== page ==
Motor vehicles, by the nature of their mobility, freely move among the states. Accidents can occur in an insured’s home state or another state. The laws of the states can differ on how they interpret the terms of an insurance policy. Which law should be applied is the subject of rules for conflict-of-laws or choice-of-laws decisions.
The inclusion of a choice-of-law endorsement in an insurance policy is helpful to the insurance company and the insured. The endorsement can show that the matter was considered by the parties to the insurance policy and that it was their intention that the laws of a certain state govern the terms of it. The use of a choice-of-law endorsement does not guarantee that a court will enforce it. If the insurance policy endorsement conflicts with a state public policy, a court may choose to determine which law should be applied without considering the endorsement.
If there is no choice-of-law endorsement, courts will determine which law to apply by considering the conflict-of-law rules of the state in which the court is sitting. Some states will apply the laws of the state in which the insurance policy was made. Other states will evaluate the relationship of each state to be claim before it. Some factors that are used are the place of contracting, the place of the negotiation, the place of performance, the location of the subject matter, the place of incorporation of the insurance company and the insured, and the residence or domicile of the parties to the court action.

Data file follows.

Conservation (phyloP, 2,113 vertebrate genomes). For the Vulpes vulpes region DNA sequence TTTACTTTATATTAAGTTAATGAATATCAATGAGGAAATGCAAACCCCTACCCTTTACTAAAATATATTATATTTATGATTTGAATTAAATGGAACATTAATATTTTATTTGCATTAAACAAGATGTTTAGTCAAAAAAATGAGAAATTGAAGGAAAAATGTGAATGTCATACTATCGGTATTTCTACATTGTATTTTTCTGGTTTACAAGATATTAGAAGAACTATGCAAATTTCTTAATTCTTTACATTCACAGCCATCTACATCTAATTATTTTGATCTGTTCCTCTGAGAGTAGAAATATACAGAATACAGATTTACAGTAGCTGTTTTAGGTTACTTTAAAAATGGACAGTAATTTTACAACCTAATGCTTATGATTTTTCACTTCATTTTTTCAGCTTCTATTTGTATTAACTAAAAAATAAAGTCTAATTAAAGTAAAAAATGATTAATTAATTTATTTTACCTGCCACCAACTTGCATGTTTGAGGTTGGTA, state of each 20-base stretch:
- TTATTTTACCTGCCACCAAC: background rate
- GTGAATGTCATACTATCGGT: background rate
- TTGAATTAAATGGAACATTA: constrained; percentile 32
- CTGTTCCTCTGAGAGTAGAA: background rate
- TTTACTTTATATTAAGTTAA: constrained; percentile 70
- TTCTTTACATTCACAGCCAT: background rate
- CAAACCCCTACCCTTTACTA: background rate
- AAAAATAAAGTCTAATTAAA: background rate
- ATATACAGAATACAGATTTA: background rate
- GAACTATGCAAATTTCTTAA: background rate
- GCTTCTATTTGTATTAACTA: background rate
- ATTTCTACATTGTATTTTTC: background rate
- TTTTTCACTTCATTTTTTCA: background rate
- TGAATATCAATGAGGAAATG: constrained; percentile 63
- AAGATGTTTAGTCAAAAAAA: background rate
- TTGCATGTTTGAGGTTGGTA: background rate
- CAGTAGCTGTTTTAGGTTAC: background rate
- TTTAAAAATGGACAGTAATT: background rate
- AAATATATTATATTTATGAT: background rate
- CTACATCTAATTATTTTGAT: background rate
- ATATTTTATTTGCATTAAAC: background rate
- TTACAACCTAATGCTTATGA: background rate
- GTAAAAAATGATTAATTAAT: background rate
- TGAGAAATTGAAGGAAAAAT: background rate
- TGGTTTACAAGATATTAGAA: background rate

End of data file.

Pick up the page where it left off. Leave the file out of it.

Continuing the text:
A choice-of-law rule to apply the law of the state with the most significant contacts to a lawsuit could lead to a decision that the law of the state in which the court is sitting. For instance, an action for benefits under an accidental death policy issued by a car rental franchisee to a renter was governed by state A, not state B. The renter was a resident of state A. The franchisee was a state A corporation. The claim arose from an accident in state A. The only contact with state B was the delivery of the master insurance policy to the corporate office of the car rental company, which was a national corporation.